Patience is not the ability to wait, but the ability to keep a good attitude while waiting – Unknown
I will be the first to admit that patience is not a virture I possess. Once I make a plan, I want fruition now, thank you very much. My latest test of patience is our new backyard landscaping project.
After hours battling a sod cutter and hauling loads of crumbling clay and grass, resulting in sore muscles, liberal applications of ice packs and downing of multiple Ibuprofen, this was the result.
Last weekend, after riding 33 miles in a bicycle fund raiser, my husband helped me haul 65 concrete edgers to the back yard, load after heavy wheelbarrow load. We hit it again Sunday afternoon and got the last one in place just as it started to rain.
Don’t know if you can see it, but there is a very young redbud tree planted in the corner.
We’re living in redbud heaven right now. The Oklahoma state trees are in their full glory, blooming in colors ranging from light pink to dark fuchsia. I think the one we planted will be the light pink variety. I love the lacy airiness of the mature tree.
The blooms stand out against the bright green new leaves and still bare branches of trees around them. They show up everywhere- in landscaped lawns and the natural wooded areas that line local creeks.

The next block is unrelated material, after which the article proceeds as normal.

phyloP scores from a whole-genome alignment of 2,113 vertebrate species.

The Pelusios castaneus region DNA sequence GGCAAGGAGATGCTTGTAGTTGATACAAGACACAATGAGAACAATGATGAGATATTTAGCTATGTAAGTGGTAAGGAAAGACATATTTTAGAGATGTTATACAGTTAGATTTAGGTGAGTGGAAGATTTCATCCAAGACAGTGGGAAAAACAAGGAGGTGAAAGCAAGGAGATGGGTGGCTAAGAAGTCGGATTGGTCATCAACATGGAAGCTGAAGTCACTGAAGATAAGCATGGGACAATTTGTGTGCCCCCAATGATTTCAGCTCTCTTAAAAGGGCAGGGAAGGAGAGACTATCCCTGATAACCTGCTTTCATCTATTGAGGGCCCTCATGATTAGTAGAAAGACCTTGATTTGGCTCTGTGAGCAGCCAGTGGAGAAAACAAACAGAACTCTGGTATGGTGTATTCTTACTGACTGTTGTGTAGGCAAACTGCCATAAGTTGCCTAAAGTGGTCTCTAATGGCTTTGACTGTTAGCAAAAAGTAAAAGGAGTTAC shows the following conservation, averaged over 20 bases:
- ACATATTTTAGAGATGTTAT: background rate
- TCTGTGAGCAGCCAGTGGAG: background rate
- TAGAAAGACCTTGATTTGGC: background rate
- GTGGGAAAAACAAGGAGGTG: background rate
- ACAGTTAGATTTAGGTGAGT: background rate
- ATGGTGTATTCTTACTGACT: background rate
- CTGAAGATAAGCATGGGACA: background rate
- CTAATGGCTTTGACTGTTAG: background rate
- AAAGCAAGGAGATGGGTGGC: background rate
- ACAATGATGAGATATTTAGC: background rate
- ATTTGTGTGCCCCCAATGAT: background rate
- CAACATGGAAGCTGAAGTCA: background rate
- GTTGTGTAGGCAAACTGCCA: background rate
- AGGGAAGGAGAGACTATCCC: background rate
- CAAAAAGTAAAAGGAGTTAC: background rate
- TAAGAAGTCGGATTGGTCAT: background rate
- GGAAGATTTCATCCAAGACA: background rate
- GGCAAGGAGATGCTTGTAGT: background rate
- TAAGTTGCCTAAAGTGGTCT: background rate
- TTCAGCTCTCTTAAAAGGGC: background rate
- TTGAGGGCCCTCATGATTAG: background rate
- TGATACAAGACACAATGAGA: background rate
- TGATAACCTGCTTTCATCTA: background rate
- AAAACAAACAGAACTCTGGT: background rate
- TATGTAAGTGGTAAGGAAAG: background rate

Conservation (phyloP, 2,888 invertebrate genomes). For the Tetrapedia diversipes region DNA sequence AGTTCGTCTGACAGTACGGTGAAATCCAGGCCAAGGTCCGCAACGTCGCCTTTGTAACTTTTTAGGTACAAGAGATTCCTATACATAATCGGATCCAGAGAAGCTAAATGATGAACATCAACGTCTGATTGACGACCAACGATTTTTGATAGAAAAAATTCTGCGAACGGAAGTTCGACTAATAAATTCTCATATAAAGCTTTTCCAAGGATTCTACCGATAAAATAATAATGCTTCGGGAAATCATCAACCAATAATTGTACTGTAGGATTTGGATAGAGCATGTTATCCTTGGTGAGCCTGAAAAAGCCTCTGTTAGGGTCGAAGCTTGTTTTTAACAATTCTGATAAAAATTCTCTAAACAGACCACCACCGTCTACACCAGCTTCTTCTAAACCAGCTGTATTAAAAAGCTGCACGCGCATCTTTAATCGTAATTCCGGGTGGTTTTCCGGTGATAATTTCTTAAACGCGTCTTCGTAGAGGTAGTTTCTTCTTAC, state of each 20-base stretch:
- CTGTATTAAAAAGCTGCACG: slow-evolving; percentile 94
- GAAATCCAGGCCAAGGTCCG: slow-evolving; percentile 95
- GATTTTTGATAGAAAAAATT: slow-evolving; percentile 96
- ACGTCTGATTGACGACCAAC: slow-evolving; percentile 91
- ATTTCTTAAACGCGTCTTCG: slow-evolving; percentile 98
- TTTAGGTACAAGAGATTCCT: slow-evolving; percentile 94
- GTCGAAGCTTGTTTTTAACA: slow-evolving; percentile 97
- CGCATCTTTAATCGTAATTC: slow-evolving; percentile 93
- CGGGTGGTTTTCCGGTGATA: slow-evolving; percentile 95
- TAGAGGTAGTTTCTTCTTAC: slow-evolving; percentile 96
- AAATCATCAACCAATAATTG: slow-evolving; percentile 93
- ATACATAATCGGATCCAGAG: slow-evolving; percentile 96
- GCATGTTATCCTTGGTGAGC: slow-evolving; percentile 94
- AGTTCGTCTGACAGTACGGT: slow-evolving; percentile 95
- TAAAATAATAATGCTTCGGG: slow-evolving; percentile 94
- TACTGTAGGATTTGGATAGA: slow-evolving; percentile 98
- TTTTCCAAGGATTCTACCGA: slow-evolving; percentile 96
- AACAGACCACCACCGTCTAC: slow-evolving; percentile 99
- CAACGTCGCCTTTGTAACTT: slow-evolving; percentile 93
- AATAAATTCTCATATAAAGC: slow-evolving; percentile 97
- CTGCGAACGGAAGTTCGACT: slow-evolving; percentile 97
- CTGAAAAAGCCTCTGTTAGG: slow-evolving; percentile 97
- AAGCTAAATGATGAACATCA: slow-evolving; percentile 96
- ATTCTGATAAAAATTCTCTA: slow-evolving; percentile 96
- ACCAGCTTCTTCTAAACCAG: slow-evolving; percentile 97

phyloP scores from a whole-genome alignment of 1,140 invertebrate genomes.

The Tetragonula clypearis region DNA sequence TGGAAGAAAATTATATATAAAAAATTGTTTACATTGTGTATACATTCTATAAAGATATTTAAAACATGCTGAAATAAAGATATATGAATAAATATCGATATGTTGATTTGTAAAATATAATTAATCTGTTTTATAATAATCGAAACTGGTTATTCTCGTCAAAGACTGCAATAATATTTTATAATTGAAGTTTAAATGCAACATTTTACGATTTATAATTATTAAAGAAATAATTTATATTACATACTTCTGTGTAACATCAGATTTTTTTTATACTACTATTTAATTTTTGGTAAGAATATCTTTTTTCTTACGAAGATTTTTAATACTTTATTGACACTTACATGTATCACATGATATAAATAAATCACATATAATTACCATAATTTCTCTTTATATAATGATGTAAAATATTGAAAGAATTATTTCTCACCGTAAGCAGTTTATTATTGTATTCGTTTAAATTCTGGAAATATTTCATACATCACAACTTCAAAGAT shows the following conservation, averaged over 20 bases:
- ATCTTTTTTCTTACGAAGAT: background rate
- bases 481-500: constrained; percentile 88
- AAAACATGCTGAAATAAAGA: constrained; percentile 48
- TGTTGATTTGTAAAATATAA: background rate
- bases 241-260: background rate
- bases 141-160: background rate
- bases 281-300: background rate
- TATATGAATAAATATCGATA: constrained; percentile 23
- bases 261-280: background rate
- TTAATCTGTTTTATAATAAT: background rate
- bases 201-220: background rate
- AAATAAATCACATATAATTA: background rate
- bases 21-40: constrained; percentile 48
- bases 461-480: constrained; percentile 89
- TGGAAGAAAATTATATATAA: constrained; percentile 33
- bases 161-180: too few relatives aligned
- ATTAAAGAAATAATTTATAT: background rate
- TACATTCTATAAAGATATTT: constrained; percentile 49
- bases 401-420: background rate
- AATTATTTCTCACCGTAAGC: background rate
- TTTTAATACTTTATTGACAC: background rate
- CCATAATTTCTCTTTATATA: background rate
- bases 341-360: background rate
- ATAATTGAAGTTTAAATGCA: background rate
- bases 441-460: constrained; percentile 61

Now comes the patience part. It will be another two weeks before my young native plants can be weaned from the greenhouse at Wild Things Nursery.
Since we are at a standstill, we decided to take a trip to the Texas hill country. We’ll go visit my Dad’s grave at the little cemetery in Buckholts, stop in at Green’s Sausage House in Zabcikville (don’t you love that name?) to stock up on the best German sausage and kolaches you’ve ever put in your mouth, and then tool up the road to the Walker Honey Farm in Rogers. My parents grew up in this tiny town (population 1000 as long as I can remember) where my sister and I spents weeks every summer, visiting grandparents and cousins and fighting about who got to sleep on the foldout sofa or the rollaway cot. I think the best part of our trip will be a driving tour of the Marble Falls area where the bluebonnets and Indian paintbrush are supposed to be at peak. I need a good dose of the Hill Country. What few roots I grew, I grew there.
May have to rethink the retirement-in-the-mountains plan.